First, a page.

Christian Colleges Offer a Remedy for Polarization

Christian Colleges Offer a Remedy for Polarization

Spring 2024

Shirley V. Hoogstra & Joshua Kapusinski

This column was written by Capital Fellow Joshua Kapusinski, a graduate of Grove City College, at the request of President Shirley Hoogstra as part of his fellowship opportunity at the Council for Christian Colleges & Universities.

Our nation faces a time of hyperpolarization. Whatever side of the political aisle you fall on, it seems that one common ground we all share is the lack of common ground at all. Even worse, any solution always seems out of reach. In 1976, Gerald Ford suggested the opposite during his commencement address at Warner Pacific College in Portland, Oregon. During the address, he spoke about what he learned during his time in office, “As president, I’m constantly aware that the ultimate authority of our Republic is not in the White House; it is in the people.”

What a transformational understanding of civic life this is for those who embrace it. Each of us can make a difference along the path that God has laid before our feet, even if the fruits of our labor might be invisible for some time. Rather than feel discouraged by the turmoil around us, we can boldly show the world another way to engage these conversations by “speaking the truth in love” as Paul says in Ephesians 4:15.

Civil discourse during an election year is our theme for the spring issue of ADVANCE, and given the year ahead, no topic could be more timely. No institution in our nation is free from polarization, which is why we lead with excellence and embrace challenging conversations with integrity. In Romans 12, Paul encourages us to “Live in harmony with one another” and “If possible, so far as it depends on you, live peaceably with all.” No matter who sits in the White House, Jesus Christ still sits on the throne. Following his example, we strive to navigate politics while loving our neighbor — and, in fact, motivated by that love. We hold fast to our faith. In his 1976 commencement address, Ford said something similar, “Our national life has reached a point where we must recover transcendent qualities of spirituality and morality.” This rings just as true today as it did nearly 50 years ago. Rather than settle for an amorphous sense of spirituality, we proclaim the trinitarian God who makes himself known to us by his Word. Rather than settle for a relative morality, we proclaim the law of love best embodied by Christ.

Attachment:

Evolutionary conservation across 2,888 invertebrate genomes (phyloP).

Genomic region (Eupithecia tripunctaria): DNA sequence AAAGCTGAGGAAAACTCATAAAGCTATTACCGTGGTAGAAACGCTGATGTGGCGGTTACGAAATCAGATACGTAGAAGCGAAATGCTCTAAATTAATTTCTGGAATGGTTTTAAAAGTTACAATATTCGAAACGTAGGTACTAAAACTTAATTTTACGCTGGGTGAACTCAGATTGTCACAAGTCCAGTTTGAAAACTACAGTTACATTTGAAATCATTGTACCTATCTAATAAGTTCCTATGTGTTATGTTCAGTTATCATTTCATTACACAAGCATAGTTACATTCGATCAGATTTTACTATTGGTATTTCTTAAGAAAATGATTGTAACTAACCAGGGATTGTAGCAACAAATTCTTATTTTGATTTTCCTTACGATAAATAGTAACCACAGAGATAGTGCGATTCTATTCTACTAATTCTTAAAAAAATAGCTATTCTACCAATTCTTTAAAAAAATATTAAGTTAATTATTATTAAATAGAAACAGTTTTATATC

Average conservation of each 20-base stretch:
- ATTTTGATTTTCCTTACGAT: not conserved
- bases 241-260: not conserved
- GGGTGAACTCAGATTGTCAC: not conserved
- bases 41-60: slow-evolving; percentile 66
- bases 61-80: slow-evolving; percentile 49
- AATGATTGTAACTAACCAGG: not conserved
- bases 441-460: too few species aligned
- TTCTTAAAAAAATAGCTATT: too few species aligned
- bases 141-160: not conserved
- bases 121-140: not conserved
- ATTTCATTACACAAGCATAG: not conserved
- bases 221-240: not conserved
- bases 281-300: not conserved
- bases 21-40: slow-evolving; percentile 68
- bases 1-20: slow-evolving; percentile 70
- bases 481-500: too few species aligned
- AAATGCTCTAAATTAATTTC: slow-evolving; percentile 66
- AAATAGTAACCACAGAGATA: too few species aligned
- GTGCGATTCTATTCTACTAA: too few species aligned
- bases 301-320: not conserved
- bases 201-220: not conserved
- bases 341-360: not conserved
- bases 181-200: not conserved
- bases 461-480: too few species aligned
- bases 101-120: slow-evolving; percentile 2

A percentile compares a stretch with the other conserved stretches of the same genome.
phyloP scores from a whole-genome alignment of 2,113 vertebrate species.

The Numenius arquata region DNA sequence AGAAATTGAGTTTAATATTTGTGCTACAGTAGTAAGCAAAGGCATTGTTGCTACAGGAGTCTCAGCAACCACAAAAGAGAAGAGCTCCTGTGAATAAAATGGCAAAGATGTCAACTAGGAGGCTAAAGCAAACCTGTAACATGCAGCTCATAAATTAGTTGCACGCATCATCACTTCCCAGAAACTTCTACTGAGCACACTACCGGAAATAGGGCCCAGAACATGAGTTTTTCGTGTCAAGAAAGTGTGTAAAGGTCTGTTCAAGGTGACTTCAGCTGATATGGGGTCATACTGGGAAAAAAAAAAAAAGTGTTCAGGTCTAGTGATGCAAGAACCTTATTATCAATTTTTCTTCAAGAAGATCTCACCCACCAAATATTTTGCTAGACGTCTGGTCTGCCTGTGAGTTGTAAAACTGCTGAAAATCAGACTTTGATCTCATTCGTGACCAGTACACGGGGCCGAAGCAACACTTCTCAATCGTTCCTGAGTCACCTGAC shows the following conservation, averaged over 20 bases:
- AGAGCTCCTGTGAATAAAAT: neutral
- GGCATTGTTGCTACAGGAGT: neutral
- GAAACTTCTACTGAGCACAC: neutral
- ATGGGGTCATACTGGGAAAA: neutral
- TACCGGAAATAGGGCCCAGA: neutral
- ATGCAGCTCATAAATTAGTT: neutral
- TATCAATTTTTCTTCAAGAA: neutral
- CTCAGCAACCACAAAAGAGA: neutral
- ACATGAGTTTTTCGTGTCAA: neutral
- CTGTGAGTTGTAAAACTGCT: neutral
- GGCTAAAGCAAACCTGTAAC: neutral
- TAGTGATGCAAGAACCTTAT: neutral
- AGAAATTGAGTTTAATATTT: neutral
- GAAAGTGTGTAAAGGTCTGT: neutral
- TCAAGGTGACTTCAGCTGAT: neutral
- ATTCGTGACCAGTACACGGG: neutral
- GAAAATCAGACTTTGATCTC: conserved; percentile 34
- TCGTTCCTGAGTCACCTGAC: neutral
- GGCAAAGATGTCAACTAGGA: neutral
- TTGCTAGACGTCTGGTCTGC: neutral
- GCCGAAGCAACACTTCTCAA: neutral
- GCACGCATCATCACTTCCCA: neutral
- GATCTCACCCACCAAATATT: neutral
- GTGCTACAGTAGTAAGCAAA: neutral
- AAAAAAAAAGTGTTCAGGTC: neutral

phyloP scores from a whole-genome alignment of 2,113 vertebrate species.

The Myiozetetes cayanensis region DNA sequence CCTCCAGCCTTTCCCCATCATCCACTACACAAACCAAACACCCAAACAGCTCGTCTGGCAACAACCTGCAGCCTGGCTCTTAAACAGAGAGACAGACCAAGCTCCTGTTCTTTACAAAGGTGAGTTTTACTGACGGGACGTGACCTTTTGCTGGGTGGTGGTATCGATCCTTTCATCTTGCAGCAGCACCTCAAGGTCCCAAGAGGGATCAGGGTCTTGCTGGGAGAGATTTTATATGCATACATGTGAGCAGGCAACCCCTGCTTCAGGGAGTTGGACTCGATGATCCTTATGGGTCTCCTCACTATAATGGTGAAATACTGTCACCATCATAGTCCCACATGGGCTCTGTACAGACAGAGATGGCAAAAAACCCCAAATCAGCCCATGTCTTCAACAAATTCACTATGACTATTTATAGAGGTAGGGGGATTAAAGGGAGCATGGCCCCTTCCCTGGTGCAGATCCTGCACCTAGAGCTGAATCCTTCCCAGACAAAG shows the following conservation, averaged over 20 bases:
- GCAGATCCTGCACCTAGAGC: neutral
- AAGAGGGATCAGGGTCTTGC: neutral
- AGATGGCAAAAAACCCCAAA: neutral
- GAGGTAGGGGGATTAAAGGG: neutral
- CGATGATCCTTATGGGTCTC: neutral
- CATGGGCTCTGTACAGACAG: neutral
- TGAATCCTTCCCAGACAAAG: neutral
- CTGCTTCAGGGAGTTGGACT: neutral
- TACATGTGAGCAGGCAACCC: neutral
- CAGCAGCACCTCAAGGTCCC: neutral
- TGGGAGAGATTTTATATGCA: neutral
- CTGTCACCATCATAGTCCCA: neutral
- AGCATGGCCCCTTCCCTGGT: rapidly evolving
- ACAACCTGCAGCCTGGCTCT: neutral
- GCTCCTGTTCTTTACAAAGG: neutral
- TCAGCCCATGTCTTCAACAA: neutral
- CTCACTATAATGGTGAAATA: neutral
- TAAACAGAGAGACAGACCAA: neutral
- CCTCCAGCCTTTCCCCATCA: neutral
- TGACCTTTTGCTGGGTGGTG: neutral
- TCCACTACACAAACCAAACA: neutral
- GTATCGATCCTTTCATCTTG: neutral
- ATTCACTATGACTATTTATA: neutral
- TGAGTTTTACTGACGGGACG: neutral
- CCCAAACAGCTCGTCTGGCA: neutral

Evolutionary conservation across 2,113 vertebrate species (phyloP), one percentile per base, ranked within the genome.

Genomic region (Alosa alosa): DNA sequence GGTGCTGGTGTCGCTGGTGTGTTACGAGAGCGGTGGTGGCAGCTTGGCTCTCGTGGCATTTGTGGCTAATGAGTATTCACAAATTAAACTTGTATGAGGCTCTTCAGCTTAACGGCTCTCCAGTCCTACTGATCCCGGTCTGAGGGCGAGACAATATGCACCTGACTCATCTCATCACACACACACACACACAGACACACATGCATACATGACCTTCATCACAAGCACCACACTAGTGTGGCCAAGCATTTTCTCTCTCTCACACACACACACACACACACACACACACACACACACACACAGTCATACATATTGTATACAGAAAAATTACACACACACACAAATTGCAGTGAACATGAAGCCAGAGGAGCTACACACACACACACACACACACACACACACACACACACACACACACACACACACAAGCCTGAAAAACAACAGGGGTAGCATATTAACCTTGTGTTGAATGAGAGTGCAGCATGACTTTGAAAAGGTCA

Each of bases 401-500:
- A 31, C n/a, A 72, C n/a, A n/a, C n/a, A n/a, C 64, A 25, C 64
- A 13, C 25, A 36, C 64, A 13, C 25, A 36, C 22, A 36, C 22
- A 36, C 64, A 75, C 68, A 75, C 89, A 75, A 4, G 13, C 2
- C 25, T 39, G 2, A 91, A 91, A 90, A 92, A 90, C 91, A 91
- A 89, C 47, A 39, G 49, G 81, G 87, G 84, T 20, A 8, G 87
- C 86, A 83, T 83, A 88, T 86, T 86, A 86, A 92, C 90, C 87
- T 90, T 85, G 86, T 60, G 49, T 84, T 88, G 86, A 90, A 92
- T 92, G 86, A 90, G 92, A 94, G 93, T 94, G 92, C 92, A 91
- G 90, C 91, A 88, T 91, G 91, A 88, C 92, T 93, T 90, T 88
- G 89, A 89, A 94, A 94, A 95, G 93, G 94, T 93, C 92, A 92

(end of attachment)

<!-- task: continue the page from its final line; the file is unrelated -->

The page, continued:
“Our call to civil discourse is not a way of casting aside our convictions, but rather bringing to the world a faith that embodies God’s love, wisdom, and truth.”— Joshua Kapusinski

Christian higher education holds the key to recovering these vital spiritual and moral qualities. Your commitment to educating the whole person means a college education does far more than improve the economic mobility of a student. It also fosters the development of their souls. No matter where your graduates go after they pass through your doors, they carry the flame to light a better world. Our call to civil discourse is not a way of casting aside our convictions, but rather bringing to the world a faith that embodies God’s love, wisdom, and truth.

You are sowing the seeds of a new generation. They live on your campuses now, but soon they will reveal themselves in the public square. What a great opportunity for us to be salt and light in a world that is hungering for peacemakers. The CCCU is excited to continue working alongside you, shaping more peacemakers for the good of our world and the glory of our God.